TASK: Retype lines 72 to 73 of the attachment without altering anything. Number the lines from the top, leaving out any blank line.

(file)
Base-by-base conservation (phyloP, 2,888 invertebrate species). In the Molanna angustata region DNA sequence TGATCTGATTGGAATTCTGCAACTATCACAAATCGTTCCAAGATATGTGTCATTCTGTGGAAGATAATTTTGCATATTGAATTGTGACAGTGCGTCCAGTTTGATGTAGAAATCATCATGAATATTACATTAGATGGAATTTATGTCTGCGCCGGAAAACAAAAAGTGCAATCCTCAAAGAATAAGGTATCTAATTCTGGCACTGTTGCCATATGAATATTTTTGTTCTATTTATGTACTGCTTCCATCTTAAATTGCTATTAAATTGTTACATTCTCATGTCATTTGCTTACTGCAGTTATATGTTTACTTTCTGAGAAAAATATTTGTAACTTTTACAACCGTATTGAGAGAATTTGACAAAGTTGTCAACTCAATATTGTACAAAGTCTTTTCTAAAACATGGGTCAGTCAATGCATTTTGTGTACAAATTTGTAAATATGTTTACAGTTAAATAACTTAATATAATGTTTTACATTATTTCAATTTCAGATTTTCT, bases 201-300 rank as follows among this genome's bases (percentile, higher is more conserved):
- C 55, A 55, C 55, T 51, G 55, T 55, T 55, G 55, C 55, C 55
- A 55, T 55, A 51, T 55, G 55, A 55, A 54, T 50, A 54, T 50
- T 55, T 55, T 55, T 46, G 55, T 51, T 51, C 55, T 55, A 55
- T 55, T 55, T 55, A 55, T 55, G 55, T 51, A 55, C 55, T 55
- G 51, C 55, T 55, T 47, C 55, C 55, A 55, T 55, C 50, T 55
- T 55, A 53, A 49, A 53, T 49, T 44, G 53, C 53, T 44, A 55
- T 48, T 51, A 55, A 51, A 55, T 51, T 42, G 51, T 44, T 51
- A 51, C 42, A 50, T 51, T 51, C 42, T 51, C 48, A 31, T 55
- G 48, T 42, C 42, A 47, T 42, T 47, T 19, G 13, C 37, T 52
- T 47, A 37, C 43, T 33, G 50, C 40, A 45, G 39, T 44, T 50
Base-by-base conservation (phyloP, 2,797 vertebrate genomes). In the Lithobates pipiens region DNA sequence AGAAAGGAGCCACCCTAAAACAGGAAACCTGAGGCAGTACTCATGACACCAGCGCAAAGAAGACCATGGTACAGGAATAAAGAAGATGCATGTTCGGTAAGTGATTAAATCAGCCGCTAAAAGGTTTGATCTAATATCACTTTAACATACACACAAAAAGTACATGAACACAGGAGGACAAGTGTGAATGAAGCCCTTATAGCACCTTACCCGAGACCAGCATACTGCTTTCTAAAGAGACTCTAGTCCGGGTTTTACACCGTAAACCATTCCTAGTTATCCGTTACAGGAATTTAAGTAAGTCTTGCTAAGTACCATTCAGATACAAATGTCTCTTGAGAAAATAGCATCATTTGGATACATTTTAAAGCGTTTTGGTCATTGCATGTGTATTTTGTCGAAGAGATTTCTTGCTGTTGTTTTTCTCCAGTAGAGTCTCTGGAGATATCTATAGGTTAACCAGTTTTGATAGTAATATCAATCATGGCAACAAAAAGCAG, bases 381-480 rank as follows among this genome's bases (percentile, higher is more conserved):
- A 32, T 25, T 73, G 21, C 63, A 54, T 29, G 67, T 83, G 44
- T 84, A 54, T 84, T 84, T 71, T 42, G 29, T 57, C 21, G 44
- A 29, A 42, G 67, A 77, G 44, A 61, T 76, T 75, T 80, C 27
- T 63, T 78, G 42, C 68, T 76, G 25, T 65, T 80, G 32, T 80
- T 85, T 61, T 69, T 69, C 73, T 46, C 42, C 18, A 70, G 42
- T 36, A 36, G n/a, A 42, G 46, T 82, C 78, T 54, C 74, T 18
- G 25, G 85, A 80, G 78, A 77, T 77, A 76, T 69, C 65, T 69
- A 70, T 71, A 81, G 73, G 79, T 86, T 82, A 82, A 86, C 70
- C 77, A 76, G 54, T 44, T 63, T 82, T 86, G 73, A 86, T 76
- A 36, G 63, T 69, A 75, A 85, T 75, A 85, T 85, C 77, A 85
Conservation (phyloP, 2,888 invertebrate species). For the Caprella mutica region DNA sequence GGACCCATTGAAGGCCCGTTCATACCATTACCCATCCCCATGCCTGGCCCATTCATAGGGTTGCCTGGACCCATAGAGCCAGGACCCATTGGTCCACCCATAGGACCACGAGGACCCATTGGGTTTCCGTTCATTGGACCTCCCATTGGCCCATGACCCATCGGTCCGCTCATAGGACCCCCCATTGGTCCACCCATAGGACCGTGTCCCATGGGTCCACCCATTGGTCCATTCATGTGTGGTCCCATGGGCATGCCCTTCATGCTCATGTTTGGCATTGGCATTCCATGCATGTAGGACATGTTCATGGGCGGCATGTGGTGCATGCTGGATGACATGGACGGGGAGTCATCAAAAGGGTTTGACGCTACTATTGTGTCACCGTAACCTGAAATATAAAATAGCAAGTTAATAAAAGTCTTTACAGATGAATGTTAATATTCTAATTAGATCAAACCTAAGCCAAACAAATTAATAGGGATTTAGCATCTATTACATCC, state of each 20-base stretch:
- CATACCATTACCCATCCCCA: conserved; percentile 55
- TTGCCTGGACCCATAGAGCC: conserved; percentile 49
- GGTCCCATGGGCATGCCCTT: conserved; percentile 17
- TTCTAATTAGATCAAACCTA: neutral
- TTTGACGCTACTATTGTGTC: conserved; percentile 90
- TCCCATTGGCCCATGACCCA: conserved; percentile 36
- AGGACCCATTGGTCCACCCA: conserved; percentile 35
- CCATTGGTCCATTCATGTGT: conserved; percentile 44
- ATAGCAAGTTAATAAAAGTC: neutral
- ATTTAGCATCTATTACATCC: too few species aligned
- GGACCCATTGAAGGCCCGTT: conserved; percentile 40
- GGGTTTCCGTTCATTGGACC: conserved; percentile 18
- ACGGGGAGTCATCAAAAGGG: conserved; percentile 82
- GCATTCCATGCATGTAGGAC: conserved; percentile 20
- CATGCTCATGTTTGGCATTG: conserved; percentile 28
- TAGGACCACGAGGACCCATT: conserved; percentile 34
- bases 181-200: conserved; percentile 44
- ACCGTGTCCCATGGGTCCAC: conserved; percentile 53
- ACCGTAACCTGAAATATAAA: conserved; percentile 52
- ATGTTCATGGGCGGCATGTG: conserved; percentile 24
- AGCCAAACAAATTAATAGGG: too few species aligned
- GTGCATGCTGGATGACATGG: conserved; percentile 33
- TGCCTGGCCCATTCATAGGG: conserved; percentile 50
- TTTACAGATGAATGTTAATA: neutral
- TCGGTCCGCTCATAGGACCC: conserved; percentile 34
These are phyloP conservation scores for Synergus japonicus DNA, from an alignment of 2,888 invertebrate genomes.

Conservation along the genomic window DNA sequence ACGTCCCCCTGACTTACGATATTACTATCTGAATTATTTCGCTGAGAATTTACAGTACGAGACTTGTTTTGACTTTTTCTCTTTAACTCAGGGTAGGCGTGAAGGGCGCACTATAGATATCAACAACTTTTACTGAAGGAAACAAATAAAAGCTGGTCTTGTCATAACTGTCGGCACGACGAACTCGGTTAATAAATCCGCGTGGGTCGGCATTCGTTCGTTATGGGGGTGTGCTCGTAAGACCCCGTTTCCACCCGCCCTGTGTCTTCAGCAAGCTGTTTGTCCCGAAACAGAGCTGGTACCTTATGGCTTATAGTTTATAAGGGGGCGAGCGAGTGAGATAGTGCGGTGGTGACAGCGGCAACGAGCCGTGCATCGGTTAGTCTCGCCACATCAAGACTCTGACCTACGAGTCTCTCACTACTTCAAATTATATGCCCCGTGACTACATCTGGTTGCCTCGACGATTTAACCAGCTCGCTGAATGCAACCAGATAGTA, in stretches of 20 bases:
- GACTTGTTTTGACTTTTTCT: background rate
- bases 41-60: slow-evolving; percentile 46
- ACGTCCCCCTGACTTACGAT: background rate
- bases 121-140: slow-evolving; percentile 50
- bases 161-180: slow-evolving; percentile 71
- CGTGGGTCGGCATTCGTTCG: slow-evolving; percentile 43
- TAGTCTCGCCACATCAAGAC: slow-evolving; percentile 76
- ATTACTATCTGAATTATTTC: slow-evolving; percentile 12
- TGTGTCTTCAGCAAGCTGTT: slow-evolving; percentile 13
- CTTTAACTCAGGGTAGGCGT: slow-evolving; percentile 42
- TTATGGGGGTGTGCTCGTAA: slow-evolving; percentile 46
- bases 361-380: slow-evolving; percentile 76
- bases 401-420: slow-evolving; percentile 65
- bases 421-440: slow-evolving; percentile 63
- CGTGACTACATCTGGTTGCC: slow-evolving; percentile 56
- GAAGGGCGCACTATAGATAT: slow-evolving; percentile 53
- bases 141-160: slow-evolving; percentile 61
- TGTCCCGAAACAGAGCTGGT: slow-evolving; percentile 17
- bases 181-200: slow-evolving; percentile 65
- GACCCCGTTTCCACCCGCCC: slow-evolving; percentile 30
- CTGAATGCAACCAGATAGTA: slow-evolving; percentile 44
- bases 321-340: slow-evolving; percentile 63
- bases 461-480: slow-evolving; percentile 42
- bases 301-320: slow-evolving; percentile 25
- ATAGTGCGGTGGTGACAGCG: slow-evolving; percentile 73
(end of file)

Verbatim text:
- bases 321-340: slow-evolving; percentile 63
- bases 461-480: slow-evolving; percentile 42